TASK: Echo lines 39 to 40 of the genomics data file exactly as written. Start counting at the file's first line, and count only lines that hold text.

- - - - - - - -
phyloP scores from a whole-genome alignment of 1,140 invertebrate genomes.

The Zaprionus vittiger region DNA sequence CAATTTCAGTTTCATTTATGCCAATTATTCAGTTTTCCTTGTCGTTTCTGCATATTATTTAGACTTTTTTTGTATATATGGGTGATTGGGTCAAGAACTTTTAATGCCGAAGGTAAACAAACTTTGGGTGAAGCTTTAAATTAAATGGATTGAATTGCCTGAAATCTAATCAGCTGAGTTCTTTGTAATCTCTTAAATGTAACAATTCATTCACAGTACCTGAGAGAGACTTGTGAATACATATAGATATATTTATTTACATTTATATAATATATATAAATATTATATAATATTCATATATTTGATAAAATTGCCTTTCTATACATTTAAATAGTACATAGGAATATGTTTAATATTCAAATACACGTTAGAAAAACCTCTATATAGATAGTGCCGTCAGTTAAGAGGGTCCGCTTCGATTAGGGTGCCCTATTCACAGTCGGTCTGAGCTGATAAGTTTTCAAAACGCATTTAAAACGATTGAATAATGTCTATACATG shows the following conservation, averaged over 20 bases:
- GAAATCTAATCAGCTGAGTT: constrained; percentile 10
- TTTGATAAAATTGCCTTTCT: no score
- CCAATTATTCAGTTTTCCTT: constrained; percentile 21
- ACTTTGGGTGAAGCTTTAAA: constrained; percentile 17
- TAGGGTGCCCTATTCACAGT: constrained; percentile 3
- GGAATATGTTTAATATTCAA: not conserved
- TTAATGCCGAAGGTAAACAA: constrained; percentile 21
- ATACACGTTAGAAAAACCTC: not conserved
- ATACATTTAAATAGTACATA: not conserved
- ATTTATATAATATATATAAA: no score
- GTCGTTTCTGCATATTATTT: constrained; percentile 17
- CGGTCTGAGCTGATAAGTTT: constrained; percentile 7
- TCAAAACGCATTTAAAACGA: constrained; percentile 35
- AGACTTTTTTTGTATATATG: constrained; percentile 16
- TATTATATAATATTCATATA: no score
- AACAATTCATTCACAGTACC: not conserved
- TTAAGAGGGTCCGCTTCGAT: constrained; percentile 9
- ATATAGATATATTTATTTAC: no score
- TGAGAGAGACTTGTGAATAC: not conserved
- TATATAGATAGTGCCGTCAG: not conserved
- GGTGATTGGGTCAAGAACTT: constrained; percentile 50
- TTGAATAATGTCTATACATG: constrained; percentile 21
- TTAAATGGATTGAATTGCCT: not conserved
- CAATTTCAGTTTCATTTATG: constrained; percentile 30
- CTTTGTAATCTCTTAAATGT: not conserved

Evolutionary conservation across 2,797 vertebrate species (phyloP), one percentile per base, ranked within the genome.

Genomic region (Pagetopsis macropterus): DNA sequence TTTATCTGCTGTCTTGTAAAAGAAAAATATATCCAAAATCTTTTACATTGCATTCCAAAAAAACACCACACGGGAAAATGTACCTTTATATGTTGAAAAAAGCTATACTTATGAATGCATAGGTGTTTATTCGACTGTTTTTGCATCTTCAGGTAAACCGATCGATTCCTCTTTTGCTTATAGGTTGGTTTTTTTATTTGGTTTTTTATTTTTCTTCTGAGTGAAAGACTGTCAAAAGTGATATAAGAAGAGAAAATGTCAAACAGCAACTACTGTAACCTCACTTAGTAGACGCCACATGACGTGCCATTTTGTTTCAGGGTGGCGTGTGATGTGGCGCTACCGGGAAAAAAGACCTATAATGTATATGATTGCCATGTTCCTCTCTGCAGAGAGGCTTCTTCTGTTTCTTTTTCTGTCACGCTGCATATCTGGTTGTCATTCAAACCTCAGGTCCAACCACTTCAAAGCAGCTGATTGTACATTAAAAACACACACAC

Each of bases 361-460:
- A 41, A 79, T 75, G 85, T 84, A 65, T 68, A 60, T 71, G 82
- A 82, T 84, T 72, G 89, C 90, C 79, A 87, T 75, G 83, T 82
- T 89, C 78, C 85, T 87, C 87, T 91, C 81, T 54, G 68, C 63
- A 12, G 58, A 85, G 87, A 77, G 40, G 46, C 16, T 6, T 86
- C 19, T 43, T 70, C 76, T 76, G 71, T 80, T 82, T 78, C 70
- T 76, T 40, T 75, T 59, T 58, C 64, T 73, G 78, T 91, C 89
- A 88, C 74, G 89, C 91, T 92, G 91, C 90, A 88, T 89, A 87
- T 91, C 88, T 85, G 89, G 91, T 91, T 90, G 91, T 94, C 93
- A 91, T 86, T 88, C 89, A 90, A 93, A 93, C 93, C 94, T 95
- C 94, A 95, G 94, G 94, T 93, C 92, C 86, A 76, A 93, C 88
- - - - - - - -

- A 91, T 86, T 88, C 89, A 90, A 93, A 93, C 93, C 94, T 95
- C 94, A 95, G 94, G 94, T 93, C 92, C 86, A 76, A 93, C 88